Adolescent to Adult: Recreation in a Time of Transition

young men playing basketball

When we think about youth recreation, it’s easy to picture elementary school kids exploring a neighborhood park or high school athletes gearing up for practice. But we also know that the needs we have as kids don’t immediately disappear on our 18th birthdays. Research tells us that human brains and bodies keep developing well into our 20s. While this development is happening, it’s critical to spend time outside and stay physically active to support healthy growth.

woman hydrating while riding her bike

This is just one reason why it’s important to provide recreational opportunities to youth who are 18 and older. Lots of forms of social support drop off at age 18, which means that adolescents are left to navigate the transition into adulthood on their own. Programs that work with vulnerable youth, like foster care systems, have seen a range of positive outcomes from investing in transitional programming that serves an 18+ audience with age-appropriate support.

young men hiking with backpacks

Researchers have observed similar outcomes in recreational programming. The transition period from youth to adult that takes place between ages 18 and 26 is often a time of high stress and instability. This means that the benefits associated with recreation like social support and improved mental health are especially important during these years. People who maintain positive recreation habits (e.g. continue regular physical activity) across the transition from youth to adulthood are more likely to remain engaged with recreation activities throughout their lifetime.This means that a student who is on the soccer team in high school but stops playing at 18 when they graduate, is unlikely to pick up that activity again later in life. A student who joins a local rec league and continues playing soccer even after leaving the structure of their high school team is likely to still be playing when they’re 35, or 40, or 50 years old.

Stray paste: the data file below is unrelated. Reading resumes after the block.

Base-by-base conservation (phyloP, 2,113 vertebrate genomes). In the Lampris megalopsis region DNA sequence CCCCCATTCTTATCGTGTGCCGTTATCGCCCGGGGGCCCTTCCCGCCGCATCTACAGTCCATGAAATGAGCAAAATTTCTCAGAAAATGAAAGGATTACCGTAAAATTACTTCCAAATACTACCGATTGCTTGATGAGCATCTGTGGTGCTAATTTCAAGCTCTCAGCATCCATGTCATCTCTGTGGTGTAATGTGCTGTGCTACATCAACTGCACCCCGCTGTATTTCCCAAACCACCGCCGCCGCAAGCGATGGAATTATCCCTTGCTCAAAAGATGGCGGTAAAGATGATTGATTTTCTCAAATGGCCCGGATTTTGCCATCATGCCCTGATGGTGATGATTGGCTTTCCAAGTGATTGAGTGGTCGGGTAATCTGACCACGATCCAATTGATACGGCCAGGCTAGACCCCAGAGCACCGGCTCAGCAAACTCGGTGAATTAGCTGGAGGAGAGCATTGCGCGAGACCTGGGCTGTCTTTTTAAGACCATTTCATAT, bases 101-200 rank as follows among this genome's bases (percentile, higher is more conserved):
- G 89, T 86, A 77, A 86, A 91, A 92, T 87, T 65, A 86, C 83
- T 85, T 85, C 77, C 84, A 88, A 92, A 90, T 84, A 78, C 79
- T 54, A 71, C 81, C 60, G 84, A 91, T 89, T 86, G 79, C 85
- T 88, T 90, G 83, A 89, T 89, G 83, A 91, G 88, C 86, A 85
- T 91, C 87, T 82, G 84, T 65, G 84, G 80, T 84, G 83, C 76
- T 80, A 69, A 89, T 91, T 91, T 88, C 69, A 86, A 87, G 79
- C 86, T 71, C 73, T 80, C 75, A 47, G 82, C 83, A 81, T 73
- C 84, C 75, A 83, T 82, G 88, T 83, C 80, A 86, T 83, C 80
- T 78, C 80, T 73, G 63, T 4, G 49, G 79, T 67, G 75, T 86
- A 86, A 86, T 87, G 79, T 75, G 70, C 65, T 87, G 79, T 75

A women's soccer team runs off the field

Even those who remain in a school setting and continue on to college after high school benefit from recreational engagement. Studies show that college students who participate in recreational programming during their first year of college are more likely to be socially and academically successful than their peers who stop participating in recreation at the end of high school. An added benefit of extending recreational services beyond 18 is the leadership opportunities it provides for older youth who can serve as role models and peer mentors for younger participants.

two mountain bikers on a trail

NRF recognizes the importance of serving youth throughout their transition into adulthood, which is why our focus on youth doesn’t mean that we stop caring at age 18. We’re proud to support organizations and programs that serve participants up to age 24. Some of our amazing grantees that serve older youth are Fresh Tracks from the Aspen Institute, the Children and Nature Network’s Natural Leaders, Daring Adventures, and Brown Girl Surf.